Oh no, not dear old Uncle Harv! He seems to have kept a much higher profile than the average member of the Court – I wonder what kind of mischief he got up to with his TV news perch…

“Icterine” is like yellowish. We’ve got the name, so now we’re just looking for the familiar. Pretty clear how we should go about that:

>open coffin
For some reason, you feel compelled to open the coffin. Your heart races. Why would you do that? Why do you want to disturb the departed? You don’t like this urge and try to ignore it.

Ha ha, Nitocris, you’re such a kidder.

>open coffin
You feel your hands being drawn to the lid of the coffin. You feel blood pulsing in your neck and ears. Your breathing becomes shallow, and you start to panic. Why are you trying to open this coffin? What kind of a person are you?

Stop, stop, you’re making me giggle!

>open coffin
You are really starting to lose it. This isn’t your body anymore. You are losing control of your hands and arms, as you feel yourself hefting the massive lid above the coffin. You feel the ache of your arms and back as you struggle to push it out of the way, all the time feeling like a stranger in your body, watching and feeling someone else’s actions. You don’t want to look down - you don’t want to look down - you look down inside the coffin, sweating. You see a skull, but not the rest of Uncle Harvawell’s body, along with a mummified rodent (a weasel, maybe?).

Huh, anyone have “weasel” on their bingo card? I’ll accept stoat or mink, too.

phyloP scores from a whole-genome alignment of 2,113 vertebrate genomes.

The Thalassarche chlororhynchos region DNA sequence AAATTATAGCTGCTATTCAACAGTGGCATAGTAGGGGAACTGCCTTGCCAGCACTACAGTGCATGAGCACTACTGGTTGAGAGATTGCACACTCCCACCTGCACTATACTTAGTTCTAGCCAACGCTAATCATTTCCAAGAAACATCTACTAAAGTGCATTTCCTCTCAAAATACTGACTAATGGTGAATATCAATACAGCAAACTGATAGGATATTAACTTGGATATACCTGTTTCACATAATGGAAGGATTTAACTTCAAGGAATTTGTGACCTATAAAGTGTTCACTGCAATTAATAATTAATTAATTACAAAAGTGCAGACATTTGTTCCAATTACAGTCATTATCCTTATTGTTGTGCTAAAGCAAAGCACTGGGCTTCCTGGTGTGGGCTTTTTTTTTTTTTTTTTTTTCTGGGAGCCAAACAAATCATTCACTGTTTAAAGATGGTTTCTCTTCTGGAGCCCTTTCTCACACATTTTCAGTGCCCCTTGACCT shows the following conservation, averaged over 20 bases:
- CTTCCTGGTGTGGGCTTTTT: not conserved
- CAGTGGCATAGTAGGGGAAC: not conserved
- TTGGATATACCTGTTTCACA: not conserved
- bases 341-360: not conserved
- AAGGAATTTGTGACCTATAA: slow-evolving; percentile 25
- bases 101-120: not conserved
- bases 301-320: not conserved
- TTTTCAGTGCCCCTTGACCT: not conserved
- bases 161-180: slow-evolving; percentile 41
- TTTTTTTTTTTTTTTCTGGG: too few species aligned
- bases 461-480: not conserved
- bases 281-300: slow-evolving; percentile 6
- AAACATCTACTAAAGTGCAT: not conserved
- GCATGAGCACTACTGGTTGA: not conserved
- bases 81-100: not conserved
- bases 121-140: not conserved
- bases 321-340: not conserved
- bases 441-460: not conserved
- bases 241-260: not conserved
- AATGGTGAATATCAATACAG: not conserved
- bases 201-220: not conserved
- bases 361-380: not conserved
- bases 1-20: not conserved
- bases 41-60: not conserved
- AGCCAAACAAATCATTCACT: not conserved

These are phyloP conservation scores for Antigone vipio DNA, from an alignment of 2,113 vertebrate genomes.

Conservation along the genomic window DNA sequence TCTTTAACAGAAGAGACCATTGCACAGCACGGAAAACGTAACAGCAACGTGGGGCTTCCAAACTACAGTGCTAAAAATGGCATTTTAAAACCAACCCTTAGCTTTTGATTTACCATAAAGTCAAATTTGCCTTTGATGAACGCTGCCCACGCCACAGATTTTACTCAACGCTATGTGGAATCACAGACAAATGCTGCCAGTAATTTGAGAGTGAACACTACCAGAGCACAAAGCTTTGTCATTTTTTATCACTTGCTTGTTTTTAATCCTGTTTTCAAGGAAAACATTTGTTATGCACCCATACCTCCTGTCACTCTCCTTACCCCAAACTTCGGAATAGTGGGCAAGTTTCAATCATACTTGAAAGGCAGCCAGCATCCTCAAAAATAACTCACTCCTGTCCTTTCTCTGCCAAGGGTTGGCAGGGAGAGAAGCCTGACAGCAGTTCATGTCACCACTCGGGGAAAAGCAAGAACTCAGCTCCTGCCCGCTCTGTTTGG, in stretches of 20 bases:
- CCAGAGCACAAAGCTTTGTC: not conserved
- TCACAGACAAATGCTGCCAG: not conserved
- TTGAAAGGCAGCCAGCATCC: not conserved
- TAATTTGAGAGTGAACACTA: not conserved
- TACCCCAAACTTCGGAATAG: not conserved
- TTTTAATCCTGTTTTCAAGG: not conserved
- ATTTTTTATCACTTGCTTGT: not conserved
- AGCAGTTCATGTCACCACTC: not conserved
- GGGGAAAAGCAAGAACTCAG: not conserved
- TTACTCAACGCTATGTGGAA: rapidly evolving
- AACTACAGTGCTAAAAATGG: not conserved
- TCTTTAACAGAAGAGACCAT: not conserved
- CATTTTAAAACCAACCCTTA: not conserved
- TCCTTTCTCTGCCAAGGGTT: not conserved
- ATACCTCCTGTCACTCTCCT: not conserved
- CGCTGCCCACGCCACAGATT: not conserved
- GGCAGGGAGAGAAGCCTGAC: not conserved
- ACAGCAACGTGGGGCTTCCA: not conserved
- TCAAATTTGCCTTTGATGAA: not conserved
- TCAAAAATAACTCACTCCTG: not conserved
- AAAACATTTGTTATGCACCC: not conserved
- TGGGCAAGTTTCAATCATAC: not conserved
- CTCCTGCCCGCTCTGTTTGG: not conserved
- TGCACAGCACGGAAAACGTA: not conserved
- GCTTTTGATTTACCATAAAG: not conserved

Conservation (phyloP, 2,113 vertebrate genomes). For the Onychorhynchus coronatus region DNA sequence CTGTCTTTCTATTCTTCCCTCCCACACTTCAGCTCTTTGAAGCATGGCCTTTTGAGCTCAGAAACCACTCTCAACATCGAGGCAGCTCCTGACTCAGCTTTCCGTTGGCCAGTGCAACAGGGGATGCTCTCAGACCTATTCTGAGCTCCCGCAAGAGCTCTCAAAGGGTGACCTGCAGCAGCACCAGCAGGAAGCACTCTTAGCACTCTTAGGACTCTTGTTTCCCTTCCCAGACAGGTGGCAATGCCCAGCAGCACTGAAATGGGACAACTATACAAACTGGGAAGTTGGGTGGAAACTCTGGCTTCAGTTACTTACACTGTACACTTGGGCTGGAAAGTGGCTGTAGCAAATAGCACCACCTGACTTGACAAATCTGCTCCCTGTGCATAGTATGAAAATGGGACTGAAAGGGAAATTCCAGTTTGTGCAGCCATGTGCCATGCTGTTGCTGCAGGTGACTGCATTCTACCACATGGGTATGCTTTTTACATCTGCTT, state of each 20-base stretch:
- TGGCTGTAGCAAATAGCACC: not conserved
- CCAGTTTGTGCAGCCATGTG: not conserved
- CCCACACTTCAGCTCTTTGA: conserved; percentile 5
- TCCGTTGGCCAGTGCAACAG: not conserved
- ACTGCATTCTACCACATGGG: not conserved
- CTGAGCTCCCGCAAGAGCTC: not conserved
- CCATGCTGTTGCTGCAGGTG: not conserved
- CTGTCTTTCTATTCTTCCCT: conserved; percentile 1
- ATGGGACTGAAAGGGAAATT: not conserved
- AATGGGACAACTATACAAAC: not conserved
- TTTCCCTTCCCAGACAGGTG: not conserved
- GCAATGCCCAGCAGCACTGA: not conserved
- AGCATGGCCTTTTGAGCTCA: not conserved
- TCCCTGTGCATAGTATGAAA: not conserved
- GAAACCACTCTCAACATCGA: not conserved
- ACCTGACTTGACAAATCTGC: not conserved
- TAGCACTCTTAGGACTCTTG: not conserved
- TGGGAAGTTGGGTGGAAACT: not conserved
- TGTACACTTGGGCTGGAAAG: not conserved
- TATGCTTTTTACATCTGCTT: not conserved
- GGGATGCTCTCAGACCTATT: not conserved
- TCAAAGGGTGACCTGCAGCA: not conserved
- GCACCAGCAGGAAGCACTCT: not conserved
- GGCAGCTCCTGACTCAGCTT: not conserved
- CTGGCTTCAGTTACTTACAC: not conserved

>x skull
You don’t know why you opened the coffin to find this skull, but here it is. You can see Uncle Harvawell’s broad jawline and high cheekbones on the skull - it really does look just like him. You remember him smiling from the 6pm news, and you shudder as you look at him in his terminal location, wondering what questions you would ask him. This scene is his final, interred view.

In Uncle Harvawell’s skull is a long wooden key.

We grab the long wooden key, then try for the skull:

>take skull
The thought of actually picking up poor Uncle Harvawell’s skull is more than you could bear.

Aww, too bad, I wanted to do the Hamlet thing.

>x weasel
You have no idea what happened to the rest of Uncle Harvawell, and you really have no idea why there is a mummified weasel with large yellow teeth next to his head.

Oh, we have an idea!

>take weasel
What a revolting idea.

>rub it
You rub the mummified weasel.

Who’s a good boy! Who’s watching over their master’s soul in the afterlife!

That’s all there is to do here, so we set out to see what that new key unlocks. It doesn’t take too long to find a winner:

Church Exterior (Andy Holloway)

>unlock door with long wooden key
You unlock the church doors.

Boom! We’re in.

(first opening the church doors)
Your reading glasses frost over at the edges. You feel a sharp pain from the cold spot on your shoulder, and feel like there’s a library book you–or Emmett, perhaps–hasn’t read yet from this location.

Ah, so that’s how the glasses work – not too spoilery, just a little nudge.

Church Lobby-Space (Hanon Ondricek)